From Tuk Tuk races in Thailand to snowboarding in Iceland, a CEO who plans corporate retreats says many firms are ditching offices for team-bonding trips

A group of employees pictured in Gstaad, Switzerland.
Sean Hoff, Moniker

Many companies are sticking to remote work even as the world emerges from the COVID-19 crisis.
For some, the lack of overheads means they can pay for corporate retreats instead.
The CEO of Moniker, which has planned retreats for Uber and Amazon, says demand is soaring.
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Ever imagined yourself Tuk Tuk racing across Thailand with your boss? Or zipping across the French Riviera with your colleagues?
While some workers may be wary, others consider it to be the perfect team-bonding experience.
Moniker, a company that plans corporate retreats, is catering to surging demand from those who have embraced remote working due to the COVID-19 pandemic. Instead of returning to the office, their companies are spending the money they have saved on memorable – and often jaw-dropping – corporate retreats.

Colleagues pictured snowmobiling in Iceland.
Sean Hoff, Moniker

Sean Hoff, managing partner at Moniker, said there have been more enquiries about in-person trips than ever as pandemic restrictions ease.
"Some companies have given up their offices and now they understand the importance of getting people together at least once per year," Hoff told Insider. "In the last 60 days, I’ve had about 30-35 conversations with companies that have decided: ‘We’re ready to do this.’"
With COVID-19 vaccinations rolling out across the world, people are embracing the idea of traveling again. Over the weekend of March 12, US airports saw the highest number of travelers since before the pandemic began, The Financial Times reported.
As a result, Moniker is plowing ahead with creating distinctive trips to help employees bond with their colleagues. Its clients include companies such as Uber, Amazon, and Deloitte.

Employees enjoy a natural hot springs in Iceland.
Sean Hoff, Moniker

Some locations inspire people more than others, Hoff explained: "When you look at a destination, you can just naturally get inspired by the landscape or the surroundings."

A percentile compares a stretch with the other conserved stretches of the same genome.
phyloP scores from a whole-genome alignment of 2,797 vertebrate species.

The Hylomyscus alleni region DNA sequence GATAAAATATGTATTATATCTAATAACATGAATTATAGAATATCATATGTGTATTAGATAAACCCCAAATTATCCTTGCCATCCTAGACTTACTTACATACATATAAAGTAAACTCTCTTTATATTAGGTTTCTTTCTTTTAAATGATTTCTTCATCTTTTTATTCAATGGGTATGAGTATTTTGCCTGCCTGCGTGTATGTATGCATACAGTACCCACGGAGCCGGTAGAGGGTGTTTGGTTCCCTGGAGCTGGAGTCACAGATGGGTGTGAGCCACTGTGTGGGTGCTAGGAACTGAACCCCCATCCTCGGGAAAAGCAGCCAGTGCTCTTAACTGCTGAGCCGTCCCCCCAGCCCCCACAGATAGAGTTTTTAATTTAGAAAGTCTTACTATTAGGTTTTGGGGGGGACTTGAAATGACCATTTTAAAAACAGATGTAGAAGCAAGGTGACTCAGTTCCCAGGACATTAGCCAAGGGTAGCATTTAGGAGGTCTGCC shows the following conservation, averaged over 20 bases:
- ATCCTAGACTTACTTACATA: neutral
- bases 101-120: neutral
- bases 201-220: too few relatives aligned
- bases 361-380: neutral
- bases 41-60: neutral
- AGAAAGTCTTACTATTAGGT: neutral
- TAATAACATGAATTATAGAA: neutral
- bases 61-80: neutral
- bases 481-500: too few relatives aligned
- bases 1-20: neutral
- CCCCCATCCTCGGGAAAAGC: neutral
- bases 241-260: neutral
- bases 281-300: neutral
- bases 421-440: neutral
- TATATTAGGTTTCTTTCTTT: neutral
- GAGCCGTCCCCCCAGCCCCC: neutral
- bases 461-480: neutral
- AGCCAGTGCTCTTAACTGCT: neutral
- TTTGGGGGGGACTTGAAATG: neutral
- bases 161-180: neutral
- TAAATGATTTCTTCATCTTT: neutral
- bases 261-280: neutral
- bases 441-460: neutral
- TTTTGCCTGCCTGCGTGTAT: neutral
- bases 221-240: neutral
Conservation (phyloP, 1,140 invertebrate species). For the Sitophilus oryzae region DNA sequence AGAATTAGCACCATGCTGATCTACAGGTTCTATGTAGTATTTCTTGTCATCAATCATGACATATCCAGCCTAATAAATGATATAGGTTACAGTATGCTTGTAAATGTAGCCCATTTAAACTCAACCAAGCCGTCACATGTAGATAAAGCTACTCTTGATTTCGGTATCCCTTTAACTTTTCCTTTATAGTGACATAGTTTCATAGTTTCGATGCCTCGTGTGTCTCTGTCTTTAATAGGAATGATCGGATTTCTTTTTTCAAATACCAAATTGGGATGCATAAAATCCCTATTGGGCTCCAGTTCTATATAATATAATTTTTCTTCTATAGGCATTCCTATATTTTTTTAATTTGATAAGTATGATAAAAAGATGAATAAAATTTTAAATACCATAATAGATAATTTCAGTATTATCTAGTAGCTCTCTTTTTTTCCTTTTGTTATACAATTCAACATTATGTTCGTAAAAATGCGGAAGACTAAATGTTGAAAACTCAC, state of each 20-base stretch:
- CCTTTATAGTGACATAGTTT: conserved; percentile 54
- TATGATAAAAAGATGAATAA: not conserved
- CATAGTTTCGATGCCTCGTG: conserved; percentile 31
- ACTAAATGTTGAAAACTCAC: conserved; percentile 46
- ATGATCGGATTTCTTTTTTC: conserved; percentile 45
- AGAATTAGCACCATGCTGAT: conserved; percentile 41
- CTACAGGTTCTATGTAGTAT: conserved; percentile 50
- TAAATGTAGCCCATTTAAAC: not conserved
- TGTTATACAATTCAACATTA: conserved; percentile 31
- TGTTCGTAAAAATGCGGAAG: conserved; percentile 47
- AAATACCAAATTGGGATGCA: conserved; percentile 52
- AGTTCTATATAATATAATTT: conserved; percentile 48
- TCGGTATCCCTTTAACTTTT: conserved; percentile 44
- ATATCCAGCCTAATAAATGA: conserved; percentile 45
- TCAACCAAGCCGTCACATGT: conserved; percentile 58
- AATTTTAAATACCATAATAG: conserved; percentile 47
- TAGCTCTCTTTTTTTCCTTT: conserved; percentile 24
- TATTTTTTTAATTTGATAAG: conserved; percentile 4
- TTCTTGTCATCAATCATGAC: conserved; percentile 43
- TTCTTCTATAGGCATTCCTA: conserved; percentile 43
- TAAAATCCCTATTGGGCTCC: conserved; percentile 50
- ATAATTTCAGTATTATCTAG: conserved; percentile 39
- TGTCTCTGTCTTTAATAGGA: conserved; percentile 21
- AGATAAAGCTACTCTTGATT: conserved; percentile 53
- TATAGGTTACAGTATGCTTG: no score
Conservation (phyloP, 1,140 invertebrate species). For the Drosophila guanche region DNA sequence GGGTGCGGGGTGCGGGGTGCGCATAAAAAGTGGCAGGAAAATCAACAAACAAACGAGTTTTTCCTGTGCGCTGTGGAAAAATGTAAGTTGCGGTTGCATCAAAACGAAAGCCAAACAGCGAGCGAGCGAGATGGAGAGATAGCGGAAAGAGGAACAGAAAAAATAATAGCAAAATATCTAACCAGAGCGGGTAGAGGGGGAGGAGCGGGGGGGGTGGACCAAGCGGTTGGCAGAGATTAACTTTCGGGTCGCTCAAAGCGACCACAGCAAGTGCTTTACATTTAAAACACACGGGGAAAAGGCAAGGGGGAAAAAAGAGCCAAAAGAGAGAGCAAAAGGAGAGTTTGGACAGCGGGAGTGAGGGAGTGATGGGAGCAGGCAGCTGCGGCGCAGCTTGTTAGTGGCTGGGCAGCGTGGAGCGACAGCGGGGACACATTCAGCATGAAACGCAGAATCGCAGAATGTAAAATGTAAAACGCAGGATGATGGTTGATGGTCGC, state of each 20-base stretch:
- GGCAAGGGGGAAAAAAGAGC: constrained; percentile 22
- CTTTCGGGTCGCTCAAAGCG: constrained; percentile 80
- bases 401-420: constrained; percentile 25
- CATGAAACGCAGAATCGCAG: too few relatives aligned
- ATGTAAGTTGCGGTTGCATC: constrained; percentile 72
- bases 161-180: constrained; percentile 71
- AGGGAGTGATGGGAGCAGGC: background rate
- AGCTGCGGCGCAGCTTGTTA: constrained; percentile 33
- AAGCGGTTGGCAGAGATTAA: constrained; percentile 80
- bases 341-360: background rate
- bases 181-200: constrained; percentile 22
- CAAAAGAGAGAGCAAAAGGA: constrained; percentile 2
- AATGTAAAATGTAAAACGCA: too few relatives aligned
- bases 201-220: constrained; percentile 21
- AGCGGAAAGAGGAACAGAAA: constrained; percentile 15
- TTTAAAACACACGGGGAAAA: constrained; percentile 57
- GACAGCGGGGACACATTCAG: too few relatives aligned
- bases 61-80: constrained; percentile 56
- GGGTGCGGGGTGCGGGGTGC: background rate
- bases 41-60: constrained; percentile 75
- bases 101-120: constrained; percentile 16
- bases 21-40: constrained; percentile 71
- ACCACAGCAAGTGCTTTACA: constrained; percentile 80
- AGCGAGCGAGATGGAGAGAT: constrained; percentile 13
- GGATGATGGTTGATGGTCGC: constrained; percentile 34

"We took a group to the Swiss Alps and on our final night we found this ski lodge, but it was off-season so it was sitting empty. And we started talking to some local people," Hoff said.
The group mountaineered themselves to the base of a chairlift and were greeted by alphorn players when they reached the top. Hoff said: "We had a red carpet leading them to the lodge and the setting was about 3,000 meters above sea level. It was just surprising after surprise after surprise."
Sometimes Moniker implements its own themes. Hoff described one weeklong company retreat involving a trip to Thailand that was centered around Indiana Jones.
Other trips involved teams dragon boat racing under the Ponte Vecchio in Tuscany and snowmobiling in Iceland.
Read more: Inside New York’s exclusive members-only club, where the wealthy retreat to multimillion-dollar country estates
The type of corporate retreats that bosses choose differs depending on the culture of their companies. "The larger companies – the more kind of old-guard companies – their style is very different. In those companies, the age group skews a little bit older and they’re a little bit more conservative," Hoff said.
"Those experiences are not throwing people on catamarans or Tuk Tuks. Those are more ‘the cooking class,’ or the ‘city tour with a stop at the art gallery or the museum,’" he added.
Part of the reason some companies retain their employees is because of their yearly retreats, Hoff said. I’ve personally been on retreats for seven years now where I have seen employees from 2014 or 2015 that I met the first time when I went down with them."
Hoff said employees have openly told him: "I’ve been offered more money at a competitor," or "I’ve been headhunted by a company down somewhere else, but this retreat serves us such a sticking factor."
"Everybody has friends from work but these retreats make it a little stickier when you go through those shared experiences," Hoff said.
He added: "If employees know a retreat is coming up in a month, I’d be willing to bet they’ll stick around."
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